Stress Management for Cancer Patients
Disponible en Español |
Feeling pressure is normal; how you cope is how you win.
When you are fighting cancer, stress comes with the territory.
You worry about the disease. About the treatment and side effects. About the impact on your family. And, of course, the medical bills.
Don’t let the worry win.
“It’s not the stressor itself that is going to affect your health. It’s how you cope with the stressor,” says Dr. Christina Pozo-Kaderman, a clinical psychologist and UHealth’s director of clinical operations for cancer support services. “It’s really how you approach that stressor in your life that’s going to determine how it affects you emotionally, physically, and spiritually.”
In other words, how much you mind matters. Because the stress itself can harm you.
As the National Cancer Institute reports, “Research has shown that people who experience intense and long-term (i.e., chronic) stress can have digestive problems, fertility problems, urinary problems, and a weakened immune system. People who experience chronic stress are also more prone to viral infections such as the flu or common cold and to have headaches, sleep trouble, depression, and anxiety.”
But, says Dr. Pozo-Kaderman, one of the first things to realize is that you don’t have to go it alone.
“Talking to someone can be of great help,” she says. “To just get education on what you’re going through and how to cope with it. Social workers can help with that. Psychologists can help with that. But they need to know and understand cancer.”
“It’s good to learn about the resources available,” she says. “An initial resource that can be very helpful is, if you’re getting treated and you’re going to a cancer center, the social workers are crucial initial contact persons that can help you get connected to the resources.”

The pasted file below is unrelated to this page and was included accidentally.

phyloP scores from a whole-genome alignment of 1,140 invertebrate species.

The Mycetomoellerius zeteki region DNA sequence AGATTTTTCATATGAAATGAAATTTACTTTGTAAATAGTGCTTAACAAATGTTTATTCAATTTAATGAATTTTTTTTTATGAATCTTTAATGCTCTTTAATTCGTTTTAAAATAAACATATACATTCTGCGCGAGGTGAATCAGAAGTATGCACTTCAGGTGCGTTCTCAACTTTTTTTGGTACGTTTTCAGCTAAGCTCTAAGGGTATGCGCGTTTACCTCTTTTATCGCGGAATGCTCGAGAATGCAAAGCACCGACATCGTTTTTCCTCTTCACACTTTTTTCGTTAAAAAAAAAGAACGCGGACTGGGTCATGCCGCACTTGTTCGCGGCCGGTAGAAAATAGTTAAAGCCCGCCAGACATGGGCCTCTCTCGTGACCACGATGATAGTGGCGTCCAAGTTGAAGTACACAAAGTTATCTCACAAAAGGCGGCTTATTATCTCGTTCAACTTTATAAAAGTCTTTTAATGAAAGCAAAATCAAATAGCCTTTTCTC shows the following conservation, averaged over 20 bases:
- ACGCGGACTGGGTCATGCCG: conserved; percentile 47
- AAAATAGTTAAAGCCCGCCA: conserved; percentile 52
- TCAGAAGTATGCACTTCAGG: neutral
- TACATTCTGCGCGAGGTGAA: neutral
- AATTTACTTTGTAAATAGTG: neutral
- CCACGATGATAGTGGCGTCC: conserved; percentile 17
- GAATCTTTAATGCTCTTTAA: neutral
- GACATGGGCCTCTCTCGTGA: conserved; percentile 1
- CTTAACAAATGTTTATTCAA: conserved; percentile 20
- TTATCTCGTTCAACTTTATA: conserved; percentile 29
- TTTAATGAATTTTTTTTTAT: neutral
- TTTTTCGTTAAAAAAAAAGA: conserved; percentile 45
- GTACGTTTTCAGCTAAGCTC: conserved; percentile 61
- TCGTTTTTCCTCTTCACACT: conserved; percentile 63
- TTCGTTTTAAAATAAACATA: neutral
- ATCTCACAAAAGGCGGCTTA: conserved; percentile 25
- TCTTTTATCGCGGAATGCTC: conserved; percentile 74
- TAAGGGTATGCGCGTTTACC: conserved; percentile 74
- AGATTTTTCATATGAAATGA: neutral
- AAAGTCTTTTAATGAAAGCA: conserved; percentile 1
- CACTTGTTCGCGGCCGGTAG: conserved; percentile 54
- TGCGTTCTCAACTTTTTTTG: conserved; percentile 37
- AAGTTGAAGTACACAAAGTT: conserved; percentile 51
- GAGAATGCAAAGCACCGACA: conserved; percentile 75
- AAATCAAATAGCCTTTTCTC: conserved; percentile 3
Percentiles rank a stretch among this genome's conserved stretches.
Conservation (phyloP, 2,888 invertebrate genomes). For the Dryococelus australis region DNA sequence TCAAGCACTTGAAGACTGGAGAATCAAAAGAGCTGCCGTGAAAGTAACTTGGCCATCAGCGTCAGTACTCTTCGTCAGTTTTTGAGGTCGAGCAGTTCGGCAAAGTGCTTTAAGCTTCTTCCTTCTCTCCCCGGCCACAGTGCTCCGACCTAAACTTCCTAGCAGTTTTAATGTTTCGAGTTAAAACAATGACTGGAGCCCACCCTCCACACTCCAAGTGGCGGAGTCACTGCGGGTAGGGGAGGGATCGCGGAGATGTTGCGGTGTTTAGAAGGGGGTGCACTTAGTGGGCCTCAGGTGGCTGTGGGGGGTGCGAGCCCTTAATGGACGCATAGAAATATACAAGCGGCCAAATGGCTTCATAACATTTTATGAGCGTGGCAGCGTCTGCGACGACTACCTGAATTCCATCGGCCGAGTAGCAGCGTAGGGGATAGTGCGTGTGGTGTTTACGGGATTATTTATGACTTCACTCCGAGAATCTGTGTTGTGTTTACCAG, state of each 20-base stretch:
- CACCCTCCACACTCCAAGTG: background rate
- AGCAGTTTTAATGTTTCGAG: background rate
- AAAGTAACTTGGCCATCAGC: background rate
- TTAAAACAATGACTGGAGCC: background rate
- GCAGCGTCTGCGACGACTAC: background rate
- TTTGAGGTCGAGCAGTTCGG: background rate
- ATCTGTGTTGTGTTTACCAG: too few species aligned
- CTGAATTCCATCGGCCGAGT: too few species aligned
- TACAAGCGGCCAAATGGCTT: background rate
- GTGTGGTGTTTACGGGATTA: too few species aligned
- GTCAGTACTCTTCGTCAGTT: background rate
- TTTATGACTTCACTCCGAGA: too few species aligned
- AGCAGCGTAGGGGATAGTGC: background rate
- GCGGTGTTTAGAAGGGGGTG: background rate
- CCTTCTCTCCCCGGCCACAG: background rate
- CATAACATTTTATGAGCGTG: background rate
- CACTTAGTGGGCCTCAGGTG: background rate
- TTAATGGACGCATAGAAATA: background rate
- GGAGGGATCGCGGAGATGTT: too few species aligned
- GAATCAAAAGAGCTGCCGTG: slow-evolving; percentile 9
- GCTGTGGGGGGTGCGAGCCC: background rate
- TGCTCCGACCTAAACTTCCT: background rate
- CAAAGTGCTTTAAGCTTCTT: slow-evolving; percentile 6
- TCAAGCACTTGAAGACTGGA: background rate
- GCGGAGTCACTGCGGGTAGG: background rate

Pharmaceutical companies frequently can help with medicine costs. Various organizations offer grants and support. Social workers can guide you through the process and make recommendations.
And if you still feel overwhelmed, says Pozo-Kaderman, “work with a therapist who can give you the skills on how to cope with the emotional part of what you’re going through. And part of that is understanding your cancer, your cancer treatment, and what to expect from it.”
UHealth patients, she says, get remedies tailored to their specific needs. Everything from cognitive behavior and relaxation skills to music therapy, art, and acupuncture. There are psychiatrists, psychologists, and social workers to help, as well as a nondenominational chaplain to offer spiritual guidance, an exercise physiologist, and massage professionals.
“We really meet the patient where they’re at.”